This was a prospective, non-randomized, non-comparative, non-controlled study. Investigators implanted the cemented ATTUNE® Knee System, (DePuy Synthes, Warsaw, IN) in either a cruciate retaining rotating platform (CRRP) or posterior stabilized rotating platform (PSRP) configuration, consistent with their standard of care. All devices were implanted with a ligament balancing technique. Additionally, all participating centers were instructed to follow their standard practice regarding surgical process, patellar resurfacing, postoperative anticoagulation and rehabilitation protocol. All implanting investigators were experienced medium to high volume primary TKA surgeons (100 or more procedures annually), and each received didactic and hands on sawbones/cadaver training prior to implanting their first study subject.

From January 2015 through October 2016, 6 investigators across 4 sites in the Netherlands enrolled 208 subjects, 200 of whom had unilateral surgery to receive the implant (115 CRRP, 85 PSRP). Subjects were then followed to the 2-year post-operative visit. This study was registered on on 15 January 2015 under registration number NCT02339610;

Inclusion / exclusion criteria

Subjects were included if they were 22 to 80 years of age, diagnosed with non-inflammatory degenerative joint disease, suitable to receive the implant under study, able to comprehend the study, gave voluntary informed consent, and willing to perform all study procedures and follow-up visits. Subjects were excluded if they had inflammatory arthritis (e.g. rheumatoid arthritis, juvenile rheumatoid arthritis, psoriatic arthritis, systemic lupus erythematosus, etc.), a significant neurological or musculoskeletal disorder or disease that may adversely affect gait or weight bearing (e.g. muscular dystrophy, multiple sclerosis, Charcot disease), were diagnosed and taking prescription medications to treat a muscular disorder that limits mobility due to severe stiffness and pain (such as fibromyalgia or polymyalgia), or were experiencing radicular pain from the spine radiating into the index limb. Subjects were also excluded if they had a contralateral amputation or previous partial knee replacement (unicompartmental, bicompartmental or patellofemoral joint replacement), patellectomy, high tibial osteotomy, or primary TKA in the index knee, had participated in a clinical investigation with an investigational product (drug or device) in the previous 3 months, were pregnant or lactating (females), had less than 3 years of life expectancy, had a psychological disorder that could affect their ability to complete questionnaires or be compliant with follow-up requirements, or were involved in personal injury litigation.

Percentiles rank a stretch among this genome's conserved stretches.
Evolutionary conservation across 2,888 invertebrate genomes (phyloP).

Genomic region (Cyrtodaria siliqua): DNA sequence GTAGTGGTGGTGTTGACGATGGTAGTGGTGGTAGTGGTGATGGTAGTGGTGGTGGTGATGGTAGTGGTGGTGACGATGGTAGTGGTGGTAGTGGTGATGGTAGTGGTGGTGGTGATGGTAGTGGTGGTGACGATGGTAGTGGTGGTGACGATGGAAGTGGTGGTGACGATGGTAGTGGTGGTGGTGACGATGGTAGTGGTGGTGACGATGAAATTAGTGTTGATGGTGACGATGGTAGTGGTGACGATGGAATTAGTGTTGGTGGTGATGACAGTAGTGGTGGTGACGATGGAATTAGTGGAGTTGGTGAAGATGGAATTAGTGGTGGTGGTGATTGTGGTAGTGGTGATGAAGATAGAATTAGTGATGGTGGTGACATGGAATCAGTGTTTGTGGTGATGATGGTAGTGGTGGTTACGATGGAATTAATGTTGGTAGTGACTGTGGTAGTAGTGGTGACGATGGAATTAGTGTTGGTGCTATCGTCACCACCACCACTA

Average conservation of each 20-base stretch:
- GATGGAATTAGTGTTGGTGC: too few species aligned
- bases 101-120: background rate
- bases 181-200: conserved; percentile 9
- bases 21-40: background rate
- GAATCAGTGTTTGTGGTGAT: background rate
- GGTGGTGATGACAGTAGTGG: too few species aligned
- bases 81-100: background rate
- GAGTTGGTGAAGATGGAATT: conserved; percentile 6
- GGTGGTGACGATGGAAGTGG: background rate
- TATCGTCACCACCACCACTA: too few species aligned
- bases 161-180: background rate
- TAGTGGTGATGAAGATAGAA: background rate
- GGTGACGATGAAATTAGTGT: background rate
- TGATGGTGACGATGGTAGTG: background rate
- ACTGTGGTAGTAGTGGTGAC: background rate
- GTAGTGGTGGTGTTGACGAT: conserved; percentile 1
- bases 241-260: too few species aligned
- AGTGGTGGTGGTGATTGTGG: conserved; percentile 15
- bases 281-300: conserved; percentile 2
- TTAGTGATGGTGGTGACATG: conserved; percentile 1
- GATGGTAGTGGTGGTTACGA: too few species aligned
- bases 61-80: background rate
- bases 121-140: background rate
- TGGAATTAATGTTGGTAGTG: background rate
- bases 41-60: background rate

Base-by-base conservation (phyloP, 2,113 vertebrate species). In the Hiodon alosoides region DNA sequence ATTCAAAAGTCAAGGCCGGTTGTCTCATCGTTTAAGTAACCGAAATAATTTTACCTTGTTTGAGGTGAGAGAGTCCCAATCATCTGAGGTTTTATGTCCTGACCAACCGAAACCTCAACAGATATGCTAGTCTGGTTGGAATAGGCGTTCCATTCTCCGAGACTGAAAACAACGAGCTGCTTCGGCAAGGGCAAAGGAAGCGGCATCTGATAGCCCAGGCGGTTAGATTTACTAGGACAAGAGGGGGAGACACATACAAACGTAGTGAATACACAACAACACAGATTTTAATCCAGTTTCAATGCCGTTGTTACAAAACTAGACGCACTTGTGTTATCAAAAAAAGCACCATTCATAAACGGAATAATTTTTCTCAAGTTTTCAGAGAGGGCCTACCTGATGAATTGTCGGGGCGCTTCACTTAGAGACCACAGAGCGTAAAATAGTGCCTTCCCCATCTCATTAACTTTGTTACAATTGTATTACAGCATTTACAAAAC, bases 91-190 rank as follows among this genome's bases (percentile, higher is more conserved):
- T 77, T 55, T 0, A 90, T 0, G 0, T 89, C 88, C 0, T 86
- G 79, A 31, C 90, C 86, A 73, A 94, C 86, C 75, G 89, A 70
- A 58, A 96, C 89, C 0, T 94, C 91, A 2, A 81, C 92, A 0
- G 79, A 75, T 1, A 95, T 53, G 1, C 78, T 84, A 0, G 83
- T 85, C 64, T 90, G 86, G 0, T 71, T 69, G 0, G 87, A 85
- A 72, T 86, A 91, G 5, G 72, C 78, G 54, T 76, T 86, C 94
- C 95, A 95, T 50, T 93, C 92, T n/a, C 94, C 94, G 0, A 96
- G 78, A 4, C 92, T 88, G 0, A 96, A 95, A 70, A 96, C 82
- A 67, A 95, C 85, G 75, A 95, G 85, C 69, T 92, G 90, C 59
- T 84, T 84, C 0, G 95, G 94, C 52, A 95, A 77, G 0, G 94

Data collection and analysis

Data collection included three patient-reported outcome measurements (PROMs): the KOOS-PS (100 point scale), the PKIP (100 point scale; 4 subscores, 10 points each), and the EQ-5D (100 point visual analog scale (VAS), and crosswalk index 0 to 1). The KOOS-PS was chosen as the primary endpoint because it is collected as standard of care in the Netherlands and because it is a relevant subjective measurement to assess recovery [8, 15]. The PKIP was chosen because it was developed specifically to “measure the patient’s perception of their biomechanics; the relationship of function relative to improved stability, motion, satisfaction, and confidence” [6, 7, 11]; and the EQ-5D was selected to assess the Subject’s overall general health status [2, 9].

Subjects were seen pre-operatively for a clinical assessment and to collect medical history, PROMs, and radiographs. Subjects were then required to return to clinic at 6 weeks (1–60 days), 3 months (61–137 days), 6 months (138–303 days), 1 year (304–669 days) and again at 2 years (670–913 days) for clinical, radiographic follow-up and to complete PROMs. The intervals were continuous to accommodate a broad range of standard of care.

The primary endpoint of the study was the KOOS-PS change from baseline (CFB) at 6 months post-op. The primary endpoint analysis was to show that the entire 6 month mean CFB 95% confidence interval (CI) was greater than 0. KOOS-PS, PKIP, and EQ-5D were summarized at each post-operative time-point to assess how quickly patients improved on their path to recovery from the time of surgery through 2-year endpoint after TKA. Pre-operative patient attributes were explored for predictors of early post-operative patient outcomes, and patient satisfaction was explored for possible correlation with KOOS-PS. Standard anteroposterior (AP) and lateral views radiographs were evaluated for femoral (AP) and tibial (AP and lateral) radiolucencies ≥2 mm, osteolysis, subsidence, or signs of aseptic loosening. The types and frequencies of reported serious adverse events (SAEs), device-related and/or procedure-related adverse events are summarized.